How has Irving Place Capital developed its operating partners strategy over the years?
Knoch: When I joined [Irving Place] in 2004, I was one of [its] the first operating resources. Our focus over the past seven to eight years has been strategically hiring the right mix of operating talent to work alongside our investment teams and portfolio companies.
We’ve made a significant investment in building our proprietary strategic services platform, which focuses on functional excellence, best practices, and cost savings across the portfolio.
We’ve also brought on a number of world-class former CEOs and senior executives that have both deep industry and functional expertise. Having the right people, with the right experience set, accelerates our ability to make an impact with our portfolio companies from day one.
Has the development of an operations strategy given Irving Place Capital an advantage in sourcing deals?
[The] strategic services [platform] has become an integral part of our approach, from early meetings with management, assisting in due diligence and leading special projects throughout the investment cycle. Our involvement has certainly been helpful as we’re learning more about our portfolio companies earlier, and we are demonstrating our value-add by way of these extra resources.
Our job isn’t displacing management or working behind-the-scenes on our own agenda
That said, we are very sensitive about our role as their “partner”. Our job isn’t displacing management or working behind-the-scenes on our own agenda. We set expectations upfront, work together on priorities and make our resources available to them on a voluntary basis. We find this approach works very well with middle-market companies.
Does it accelerate the investment holding period too?
It depends on the situation. If we help management stay focused and we bring something to the table, the company is going to be more profitable and worth more when we come to exit.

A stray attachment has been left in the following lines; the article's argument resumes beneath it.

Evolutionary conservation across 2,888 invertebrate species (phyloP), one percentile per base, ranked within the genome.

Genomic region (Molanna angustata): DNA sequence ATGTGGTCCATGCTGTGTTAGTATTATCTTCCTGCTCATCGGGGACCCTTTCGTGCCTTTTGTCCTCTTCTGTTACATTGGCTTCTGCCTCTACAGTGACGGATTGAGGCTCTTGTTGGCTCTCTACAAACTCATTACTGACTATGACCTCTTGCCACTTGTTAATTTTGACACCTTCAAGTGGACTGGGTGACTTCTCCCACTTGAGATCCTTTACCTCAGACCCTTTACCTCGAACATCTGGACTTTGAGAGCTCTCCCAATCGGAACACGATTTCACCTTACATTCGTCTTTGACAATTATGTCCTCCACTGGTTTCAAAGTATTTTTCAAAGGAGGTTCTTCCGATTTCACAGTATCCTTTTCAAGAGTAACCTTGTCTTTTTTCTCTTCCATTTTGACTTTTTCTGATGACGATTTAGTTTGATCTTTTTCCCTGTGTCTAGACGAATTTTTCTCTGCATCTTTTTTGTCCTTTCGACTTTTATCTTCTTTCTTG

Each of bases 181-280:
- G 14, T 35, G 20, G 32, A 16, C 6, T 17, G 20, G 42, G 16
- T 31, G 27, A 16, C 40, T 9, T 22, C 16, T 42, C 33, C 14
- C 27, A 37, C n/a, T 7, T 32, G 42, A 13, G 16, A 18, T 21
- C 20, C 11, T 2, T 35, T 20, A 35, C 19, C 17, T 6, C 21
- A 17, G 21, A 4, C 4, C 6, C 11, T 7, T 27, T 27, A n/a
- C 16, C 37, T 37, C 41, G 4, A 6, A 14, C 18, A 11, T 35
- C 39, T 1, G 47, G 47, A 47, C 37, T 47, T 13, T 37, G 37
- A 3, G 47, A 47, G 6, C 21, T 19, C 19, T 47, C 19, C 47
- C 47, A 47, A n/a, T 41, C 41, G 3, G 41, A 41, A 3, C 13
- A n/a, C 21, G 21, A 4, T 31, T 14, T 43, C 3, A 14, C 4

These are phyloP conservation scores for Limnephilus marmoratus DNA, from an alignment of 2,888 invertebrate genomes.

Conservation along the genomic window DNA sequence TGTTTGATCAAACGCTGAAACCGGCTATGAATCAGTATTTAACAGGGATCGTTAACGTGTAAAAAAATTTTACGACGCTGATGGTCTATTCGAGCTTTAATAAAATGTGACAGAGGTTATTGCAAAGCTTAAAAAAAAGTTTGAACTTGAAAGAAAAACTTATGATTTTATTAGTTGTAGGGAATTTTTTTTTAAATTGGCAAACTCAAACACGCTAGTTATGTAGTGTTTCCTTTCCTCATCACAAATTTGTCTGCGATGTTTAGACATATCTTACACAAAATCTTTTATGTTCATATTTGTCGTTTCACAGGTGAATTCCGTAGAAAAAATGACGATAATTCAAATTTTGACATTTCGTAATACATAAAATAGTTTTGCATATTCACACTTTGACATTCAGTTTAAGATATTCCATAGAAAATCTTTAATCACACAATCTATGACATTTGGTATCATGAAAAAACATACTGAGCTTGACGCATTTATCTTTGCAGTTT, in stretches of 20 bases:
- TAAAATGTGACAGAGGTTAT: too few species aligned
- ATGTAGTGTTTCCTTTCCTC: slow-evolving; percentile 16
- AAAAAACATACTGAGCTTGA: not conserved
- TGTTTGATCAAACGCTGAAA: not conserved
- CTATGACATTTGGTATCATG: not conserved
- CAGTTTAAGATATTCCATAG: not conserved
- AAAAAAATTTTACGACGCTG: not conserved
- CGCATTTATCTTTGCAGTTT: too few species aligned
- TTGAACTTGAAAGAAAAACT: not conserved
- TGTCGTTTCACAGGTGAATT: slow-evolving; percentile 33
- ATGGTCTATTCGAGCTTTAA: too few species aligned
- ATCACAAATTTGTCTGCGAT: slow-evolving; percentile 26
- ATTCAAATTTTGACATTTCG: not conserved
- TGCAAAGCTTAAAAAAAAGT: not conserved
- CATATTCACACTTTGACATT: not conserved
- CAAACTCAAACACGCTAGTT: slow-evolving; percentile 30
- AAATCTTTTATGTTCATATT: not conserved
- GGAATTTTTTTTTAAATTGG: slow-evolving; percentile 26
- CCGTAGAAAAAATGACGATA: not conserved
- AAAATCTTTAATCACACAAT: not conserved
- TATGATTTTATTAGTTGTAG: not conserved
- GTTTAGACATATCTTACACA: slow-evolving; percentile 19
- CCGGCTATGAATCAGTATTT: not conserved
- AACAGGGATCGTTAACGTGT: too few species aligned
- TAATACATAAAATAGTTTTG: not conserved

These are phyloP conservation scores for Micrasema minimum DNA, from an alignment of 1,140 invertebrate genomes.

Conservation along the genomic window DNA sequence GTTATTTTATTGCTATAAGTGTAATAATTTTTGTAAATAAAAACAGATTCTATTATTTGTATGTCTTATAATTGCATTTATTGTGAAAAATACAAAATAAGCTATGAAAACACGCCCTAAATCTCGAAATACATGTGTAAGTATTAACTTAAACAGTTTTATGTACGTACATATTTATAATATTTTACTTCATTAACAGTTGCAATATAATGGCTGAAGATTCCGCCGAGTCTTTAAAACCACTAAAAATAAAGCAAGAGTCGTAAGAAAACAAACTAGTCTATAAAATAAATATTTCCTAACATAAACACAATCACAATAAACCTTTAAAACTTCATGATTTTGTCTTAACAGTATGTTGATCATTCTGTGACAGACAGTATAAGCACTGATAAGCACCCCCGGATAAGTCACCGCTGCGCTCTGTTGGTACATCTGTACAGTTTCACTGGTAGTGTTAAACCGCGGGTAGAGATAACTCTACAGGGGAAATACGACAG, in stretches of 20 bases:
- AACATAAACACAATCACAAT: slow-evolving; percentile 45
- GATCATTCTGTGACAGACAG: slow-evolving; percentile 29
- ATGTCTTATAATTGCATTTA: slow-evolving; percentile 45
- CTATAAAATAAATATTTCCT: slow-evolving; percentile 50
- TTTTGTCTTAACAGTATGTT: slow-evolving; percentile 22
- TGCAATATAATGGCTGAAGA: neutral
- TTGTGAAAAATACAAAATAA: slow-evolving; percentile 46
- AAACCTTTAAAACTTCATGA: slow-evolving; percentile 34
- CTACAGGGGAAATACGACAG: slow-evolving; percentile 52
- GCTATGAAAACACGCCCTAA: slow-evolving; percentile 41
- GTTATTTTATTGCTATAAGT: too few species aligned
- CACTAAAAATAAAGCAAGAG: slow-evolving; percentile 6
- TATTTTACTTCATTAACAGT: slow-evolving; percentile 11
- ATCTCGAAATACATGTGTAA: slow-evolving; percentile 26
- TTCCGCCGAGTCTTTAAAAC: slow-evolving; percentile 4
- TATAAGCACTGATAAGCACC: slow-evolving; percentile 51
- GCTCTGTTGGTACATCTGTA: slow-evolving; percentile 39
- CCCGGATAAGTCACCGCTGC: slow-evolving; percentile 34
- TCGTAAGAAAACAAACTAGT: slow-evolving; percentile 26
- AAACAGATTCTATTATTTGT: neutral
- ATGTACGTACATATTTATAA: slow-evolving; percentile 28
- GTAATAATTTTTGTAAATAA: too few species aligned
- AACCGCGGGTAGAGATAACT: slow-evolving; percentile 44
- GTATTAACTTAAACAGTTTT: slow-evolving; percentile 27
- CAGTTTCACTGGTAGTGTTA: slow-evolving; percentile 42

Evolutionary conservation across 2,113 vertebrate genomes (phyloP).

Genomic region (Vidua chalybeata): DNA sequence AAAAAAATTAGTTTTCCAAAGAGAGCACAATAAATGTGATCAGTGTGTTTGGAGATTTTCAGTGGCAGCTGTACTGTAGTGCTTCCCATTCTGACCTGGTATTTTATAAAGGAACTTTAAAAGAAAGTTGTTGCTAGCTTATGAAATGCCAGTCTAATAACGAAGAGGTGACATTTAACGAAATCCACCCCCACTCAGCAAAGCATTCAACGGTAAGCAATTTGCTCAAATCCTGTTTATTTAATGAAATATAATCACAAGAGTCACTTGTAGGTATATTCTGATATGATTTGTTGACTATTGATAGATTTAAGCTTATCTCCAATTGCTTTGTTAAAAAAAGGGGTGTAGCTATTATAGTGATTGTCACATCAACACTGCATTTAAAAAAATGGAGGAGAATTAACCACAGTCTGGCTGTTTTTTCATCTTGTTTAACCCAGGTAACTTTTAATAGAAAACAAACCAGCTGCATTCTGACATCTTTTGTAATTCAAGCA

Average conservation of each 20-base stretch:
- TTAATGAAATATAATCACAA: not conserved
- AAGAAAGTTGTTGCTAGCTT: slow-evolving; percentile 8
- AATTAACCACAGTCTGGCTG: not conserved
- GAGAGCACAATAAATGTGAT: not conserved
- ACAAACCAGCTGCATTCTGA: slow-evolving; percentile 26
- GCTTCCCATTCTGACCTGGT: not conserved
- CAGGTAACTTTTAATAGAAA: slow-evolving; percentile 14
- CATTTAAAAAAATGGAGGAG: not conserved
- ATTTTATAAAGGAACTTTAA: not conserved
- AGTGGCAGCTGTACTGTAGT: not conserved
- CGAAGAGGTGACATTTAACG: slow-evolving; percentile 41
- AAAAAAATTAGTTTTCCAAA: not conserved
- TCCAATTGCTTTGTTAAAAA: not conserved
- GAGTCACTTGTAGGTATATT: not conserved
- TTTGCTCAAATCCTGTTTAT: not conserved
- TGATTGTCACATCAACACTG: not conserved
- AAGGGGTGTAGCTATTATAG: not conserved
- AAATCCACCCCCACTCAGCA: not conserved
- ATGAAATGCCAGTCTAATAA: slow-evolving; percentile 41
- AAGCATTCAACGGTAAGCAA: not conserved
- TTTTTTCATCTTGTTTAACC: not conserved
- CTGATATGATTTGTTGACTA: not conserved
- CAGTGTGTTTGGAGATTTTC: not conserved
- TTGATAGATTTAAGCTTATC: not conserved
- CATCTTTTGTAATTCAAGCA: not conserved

To use a simple golf analogy: ‘every stroke counts’. Our job as operating partners is to create awareness of potential opportunities and to advise and coach our companies toward a successful outcome. Having specialists in industries, and in areas like talent management, e-commerce and operations/ supply chain, is a huge advantage in our business. We identify opportunities early and work closely with management to ensure they are implemented with a high degree of discipline.
What sort of feedback do you get from LPs on this strategy?
LPs are excited about this and want to see more of it. When we can accelerate and deliver savings, there’s a multiple effect. LPs are more sophisticated today and clearly understand the value of having operating resources in a private equity firm. They don’t want to hear excuses about private equity firms wishing they’d acted faster on people issues in portfolio companies or learning about the ubiquitous failed IT roll-out.
LPs want to understand our value-add, how we have executed the plan put forth in the original investment memo, and what specifically we did to improve the performance of our portfolio companies from day one. Ultimately, LPs want to know if we have a true orientation around value creation. We think this is a powerful differentiator for us.
LPs are smart, and they will clearly see through those firms who “market” these resources versus those who actually deliver tangible results. At end of the day, results still matter and every stroke counts.